Associated Diploma 5 (16.7) 7 (23.3) 12 (20)
   Undergraduate 14 (46.7) 12 (40) 26 (43.3)
   Graduate 2 (6.7) 4 (13.3) 6 (10)

Note: * p < 0.05

Quality of Sleep

The quality of sleep and its components (measured by PSQI) were compared between the groups by using the Mann-Whitney U test. Results showed that there were significant differences between the groups in PSQI global scale (p = 0.001), sleep duration (p = 0.042), habitual sleep efficiency (p = 0.021), and sleep disturbance (p = 0.021). (Table 2).

Table 2

Comparison of shift and day workers on PSQI.

Variables Shift workers (n = 30) Day workers (n = 30) Z-Score P

Mean/S.D. Median Mean/S.D. Median

PSQI global score 6.60/3.223 6.50 4.43/2.473 4 –3.223 0.001*
Subjective sleep quality 1.13/0.860 1 0.83/0.531 1 –1.285 0.199  
Sleep latency 1.23/1.135 1 0.83/0.913 1 –1.332 0.183  
Sleep duration 1.47/0.937 1.50 0.97/0.809 1 –2.029 0.042*
Habitual sleep efficiency 0.57/0.728 0 0.23/0.568 0 –2.302 0.021*
Sleep disturbance 1.23/0.679 1 0.83/0.592 1 –2.299 0.021*
Use of sleep medication 0.0 0 0.0 0 0.00 1  
Daytime dysfunction 1/1.050 1 0.73/0.785 1 –0.809 0.419  

Note: * p < 0.05

Executive functions test results

There were significant differences between the two groups on various measures of EF. Regarding the Visuospatial Working Memory task, assessed by the CBTT, the result of a Mann-Whitney U test (p = 0.019) showed a significant difference between the two groups with shift workers performing poorer than the day workers (Table 3).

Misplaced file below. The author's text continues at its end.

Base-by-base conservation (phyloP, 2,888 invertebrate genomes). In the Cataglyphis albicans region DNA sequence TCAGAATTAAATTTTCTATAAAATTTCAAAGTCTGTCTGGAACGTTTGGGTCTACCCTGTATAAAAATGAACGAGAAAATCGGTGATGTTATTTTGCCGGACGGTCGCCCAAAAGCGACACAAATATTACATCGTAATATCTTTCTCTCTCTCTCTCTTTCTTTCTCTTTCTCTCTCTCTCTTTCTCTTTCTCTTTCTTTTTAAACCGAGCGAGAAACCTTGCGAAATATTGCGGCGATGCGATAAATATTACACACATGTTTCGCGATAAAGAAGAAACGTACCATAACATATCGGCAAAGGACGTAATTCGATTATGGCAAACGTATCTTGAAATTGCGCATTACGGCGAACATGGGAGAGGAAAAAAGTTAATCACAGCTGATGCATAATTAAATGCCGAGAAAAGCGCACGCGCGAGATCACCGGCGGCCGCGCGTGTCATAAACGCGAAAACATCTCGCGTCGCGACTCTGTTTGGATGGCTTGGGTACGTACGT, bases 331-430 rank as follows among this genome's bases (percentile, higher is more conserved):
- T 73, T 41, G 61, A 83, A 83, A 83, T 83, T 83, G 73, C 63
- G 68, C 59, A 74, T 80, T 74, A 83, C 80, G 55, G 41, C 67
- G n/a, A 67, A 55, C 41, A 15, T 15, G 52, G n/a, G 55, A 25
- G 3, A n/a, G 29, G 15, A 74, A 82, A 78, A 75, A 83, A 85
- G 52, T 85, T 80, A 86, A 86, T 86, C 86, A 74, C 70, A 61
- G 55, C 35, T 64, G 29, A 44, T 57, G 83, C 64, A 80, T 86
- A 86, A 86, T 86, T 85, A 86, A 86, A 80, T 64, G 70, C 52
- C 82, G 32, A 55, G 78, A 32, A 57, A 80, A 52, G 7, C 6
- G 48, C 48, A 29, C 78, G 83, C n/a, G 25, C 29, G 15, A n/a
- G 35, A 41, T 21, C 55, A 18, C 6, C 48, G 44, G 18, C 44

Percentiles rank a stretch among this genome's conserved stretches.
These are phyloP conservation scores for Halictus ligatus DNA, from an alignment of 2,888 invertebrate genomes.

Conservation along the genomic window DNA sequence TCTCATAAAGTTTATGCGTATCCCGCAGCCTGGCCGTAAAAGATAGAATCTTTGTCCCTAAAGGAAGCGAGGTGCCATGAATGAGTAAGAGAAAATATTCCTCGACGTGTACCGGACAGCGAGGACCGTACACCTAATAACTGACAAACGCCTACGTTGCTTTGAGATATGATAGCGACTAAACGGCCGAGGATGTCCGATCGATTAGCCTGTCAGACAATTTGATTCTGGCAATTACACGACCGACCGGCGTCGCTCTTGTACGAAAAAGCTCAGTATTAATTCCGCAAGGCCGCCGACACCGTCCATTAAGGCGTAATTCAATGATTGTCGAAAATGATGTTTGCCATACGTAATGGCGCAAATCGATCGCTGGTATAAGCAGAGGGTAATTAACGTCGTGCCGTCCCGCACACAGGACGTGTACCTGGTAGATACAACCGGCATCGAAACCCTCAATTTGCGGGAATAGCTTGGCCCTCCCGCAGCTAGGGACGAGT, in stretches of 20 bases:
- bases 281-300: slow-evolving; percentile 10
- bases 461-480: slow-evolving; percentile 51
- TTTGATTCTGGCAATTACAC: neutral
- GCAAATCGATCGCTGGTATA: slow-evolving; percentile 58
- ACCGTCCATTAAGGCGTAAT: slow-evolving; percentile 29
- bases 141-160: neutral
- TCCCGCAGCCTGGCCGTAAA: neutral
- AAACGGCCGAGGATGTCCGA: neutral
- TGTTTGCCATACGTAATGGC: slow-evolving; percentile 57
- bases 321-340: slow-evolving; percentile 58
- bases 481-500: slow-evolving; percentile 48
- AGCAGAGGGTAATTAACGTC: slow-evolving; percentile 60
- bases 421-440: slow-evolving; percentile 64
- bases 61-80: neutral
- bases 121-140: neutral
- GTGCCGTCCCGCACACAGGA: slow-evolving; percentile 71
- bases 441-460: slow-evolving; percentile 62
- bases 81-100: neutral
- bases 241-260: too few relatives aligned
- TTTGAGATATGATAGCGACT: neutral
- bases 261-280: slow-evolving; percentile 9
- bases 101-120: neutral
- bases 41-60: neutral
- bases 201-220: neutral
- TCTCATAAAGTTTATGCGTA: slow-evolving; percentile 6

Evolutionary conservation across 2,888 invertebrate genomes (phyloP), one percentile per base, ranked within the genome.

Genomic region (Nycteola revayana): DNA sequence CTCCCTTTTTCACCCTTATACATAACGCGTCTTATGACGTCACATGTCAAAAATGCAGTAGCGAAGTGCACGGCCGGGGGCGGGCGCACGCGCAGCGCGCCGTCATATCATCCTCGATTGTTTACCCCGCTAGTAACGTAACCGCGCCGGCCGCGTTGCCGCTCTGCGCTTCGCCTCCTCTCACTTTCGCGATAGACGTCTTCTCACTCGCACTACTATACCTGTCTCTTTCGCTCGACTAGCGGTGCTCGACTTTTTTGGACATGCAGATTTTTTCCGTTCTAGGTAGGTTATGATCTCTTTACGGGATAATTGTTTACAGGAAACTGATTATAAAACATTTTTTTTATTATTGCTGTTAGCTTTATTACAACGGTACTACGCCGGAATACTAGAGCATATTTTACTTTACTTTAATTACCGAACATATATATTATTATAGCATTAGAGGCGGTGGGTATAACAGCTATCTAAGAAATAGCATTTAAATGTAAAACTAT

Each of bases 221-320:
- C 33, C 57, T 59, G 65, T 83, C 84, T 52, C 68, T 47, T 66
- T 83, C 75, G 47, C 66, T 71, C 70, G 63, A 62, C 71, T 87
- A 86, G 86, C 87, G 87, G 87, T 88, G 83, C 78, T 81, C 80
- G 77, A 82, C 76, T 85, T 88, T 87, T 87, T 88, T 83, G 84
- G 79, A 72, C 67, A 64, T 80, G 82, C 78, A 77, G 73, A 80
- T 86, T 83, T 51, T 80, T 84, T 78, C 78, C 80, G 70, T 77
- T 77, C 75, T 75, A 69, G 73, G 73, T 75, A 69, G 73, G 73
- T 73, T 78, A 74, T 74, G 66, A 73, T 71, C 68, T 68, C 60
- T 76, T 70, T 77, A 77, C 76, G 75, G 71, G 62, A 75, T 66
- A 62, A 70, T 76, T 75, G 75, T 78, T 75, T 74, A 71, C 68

Table 3

Comparison of shift and day workers on Corsi Block-Tapping Task (CBTT).

Groups Sample Mean SD Median Z-score P

Shift workers 30 4.93 0.70 5 –2.354 0.019*
Day workers 30 5.45 0.66 5

Note: * p < 0.05

The performance on BCST was significantly better for day workers compared to shift workers. Day workers made significantly fewer perseverative errors than shift workers (t = 2.49, p = 0.015). Also, the number of categories completed by day workers was significantly more than shift workers (t = –2.03, p = 0.047).

On CPT, day workers performed better than shift workers; day workers performed significantly better than shift workers on omission errors (t = 2.15, p = 0.037) and commission errors (t = 2.09, p = 0.041). Regarding reaction time, the difference was not statistically significant (t = –0.58, p = 0.561). Detailed results are presented in Table 4.

Table 4

Comparison of the groups on Berg’s Card Sorting Task (BCST) and Continuous Performance Task (CPT).

Variables Shift workers (n = 30) Day workers (n = 30) T-Value P

Mean S.D. Mean S.D.

   Perseverative error 29.70 11.23 23.40 8.03 2.49 0.015*